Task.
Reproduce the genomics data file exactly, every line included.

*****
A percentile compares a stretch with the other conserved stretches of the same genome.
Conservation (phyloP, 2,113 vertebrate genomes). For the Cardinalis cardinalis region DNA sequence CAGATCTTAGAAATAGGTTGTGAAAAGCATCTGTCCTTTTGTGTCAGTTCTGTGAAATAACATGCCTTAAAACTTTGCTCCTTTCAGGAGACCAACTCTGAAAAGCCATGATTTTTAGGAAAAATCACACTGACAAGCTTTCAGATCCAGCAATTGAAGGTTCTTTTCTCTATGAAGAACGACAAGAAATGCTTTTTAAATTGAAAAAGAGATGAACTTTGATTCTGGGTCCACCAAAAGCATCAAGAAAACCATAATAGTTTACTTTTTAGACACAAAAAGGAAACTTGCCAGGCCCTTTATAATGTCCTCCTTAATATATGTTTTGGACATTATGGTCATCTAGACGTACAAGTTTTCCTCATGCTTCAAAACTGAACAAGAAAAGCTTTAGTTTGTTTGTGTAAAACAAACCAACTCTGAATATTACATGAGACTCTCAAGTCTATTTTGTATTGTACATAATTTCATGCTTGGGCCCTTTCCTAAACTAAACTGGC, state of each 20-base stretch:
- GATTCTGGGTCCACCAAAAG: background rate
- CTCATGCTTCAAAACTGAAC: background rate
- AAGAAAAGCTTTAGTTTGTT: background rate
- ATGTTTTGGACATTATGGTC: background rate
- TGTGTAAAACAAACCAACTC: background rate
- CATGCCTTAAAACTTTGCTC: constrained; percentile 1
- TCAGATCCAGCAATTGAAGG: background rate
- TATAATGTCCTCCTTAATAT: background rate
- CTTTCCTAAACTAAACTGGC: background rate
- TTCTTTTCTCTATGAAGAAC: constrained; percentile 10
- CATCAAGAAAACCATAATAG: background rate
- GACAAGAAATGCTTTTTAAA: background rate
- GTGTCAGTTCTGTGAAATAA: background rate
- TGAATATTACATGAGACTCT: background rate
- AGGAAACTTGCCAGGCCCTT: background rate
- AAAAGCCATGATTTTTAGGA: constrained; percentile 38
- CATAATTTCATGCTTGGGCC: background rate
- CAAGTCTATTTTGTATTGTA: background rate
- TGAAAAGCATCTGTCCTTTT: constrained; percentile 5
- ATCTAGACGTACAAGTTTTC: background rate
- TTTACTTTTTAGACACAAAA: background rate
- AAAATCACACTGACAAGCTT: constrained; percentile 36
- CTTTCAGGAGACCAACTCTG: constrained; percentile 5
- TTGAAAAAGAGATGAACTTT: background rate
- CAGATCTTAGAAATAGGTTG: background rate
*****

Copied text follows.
A percentile compares a stretch with the other conserved stretches of the same genome.
Conservation (phyloP, 2,113 vertebrate genomes). For the Cardinalis cardinalis region DNA sequence CAGATCTTAGAAATAGGTTGTGAAAAGCATCTGTCCTTTTGTGTCAGTTCTGTGAAATAACATGCCTTAAAACTTTGCTCCTTTCAGGAGACCAACTCTGAAAAGCCATGATTTTTAGGAAAAATCACACTGACAAGCTTTCAGATCCAGCAATTGAAGGTTCTTTTCTCTATGAAGAACGACAAGAAATGCTTTTTAAATTGAAAAAGAGATGAACTTTGATTCTGGGTCCACCAAAAGCATCAAGAAAACCATAATAGTTTACTTTTTAGACACAAAAAGGAAACTTGCCAGGCCCTTTATAATGTCCTCCTTAATATATGTTTTGGACATTATGGTCATCTAGACGTACAAGTTTTCCTCATGCTTCAAAACTGAACAAGAAAAGCTTTAGTTTGTTTGTGTAAAACAAACCAACTCTGAATATTACATGAGACTCTCAAGTCTATTTTGTATTGTACATAATTTCATGCTTGGGCCCTTTCCTAAACTAAACTGGC, state of each 20-base stretch:
- GATTCTGGGTCCACCAAAAG: background rate
- CTCATGCTTCAAAACTGAAC: background rate
- AAGAAAAGCTTTAGTTTGTT: background rate
- ATGTTTTGGACATTATGGTC: background rate
- TGTGTAAAACAAACCAACTC: background rate
- CATGCCTTAAAACTTTGCTC: constrained; percentile 1
- TCAGATCCAGCAATTGAAGG: background rate
- TATAATGTCCTCCTTAATAT: background rate
- CTTTCCTAAACTAAACTGGC: background rate
- TTCTTTTCTCTATGAAGAAC: constrained; percentile 10
- CATCAAGAAAACCATAATAG: background rate
- GACAAGAAATGCTTTTTAAA: background rate
- GTGTCAGTTCTGTGAAATAA: background rate
- TGAATATTACATGAGACTCT: background rate
- AGGAAACTTGCCAGGCCCTT: background rate
- AAAAGCCATGATTTTTAGGA: constrained; percentile 38
- CATAATTTCATGCTTGGGCC: background rate
- CAAGTCTATTTTGTATTGTA: background rate
- TGAAAAGCATCTGTCCTTTT: constrained; percentile 5
- ATCTAGACGTACAAGTTTTC: background rate
- TTTACTTTTTAGACACAAAA: background rate
- AAAATCACACTGACAAGCTT: constrained; percentile 36
- CTTTCAGGAGACCAACTCTG: constrained; percentile 5
- TTGAAAAAGAGATGAACTTT: background rate
- CAGATCTTAGAAATAGGTTG: background rate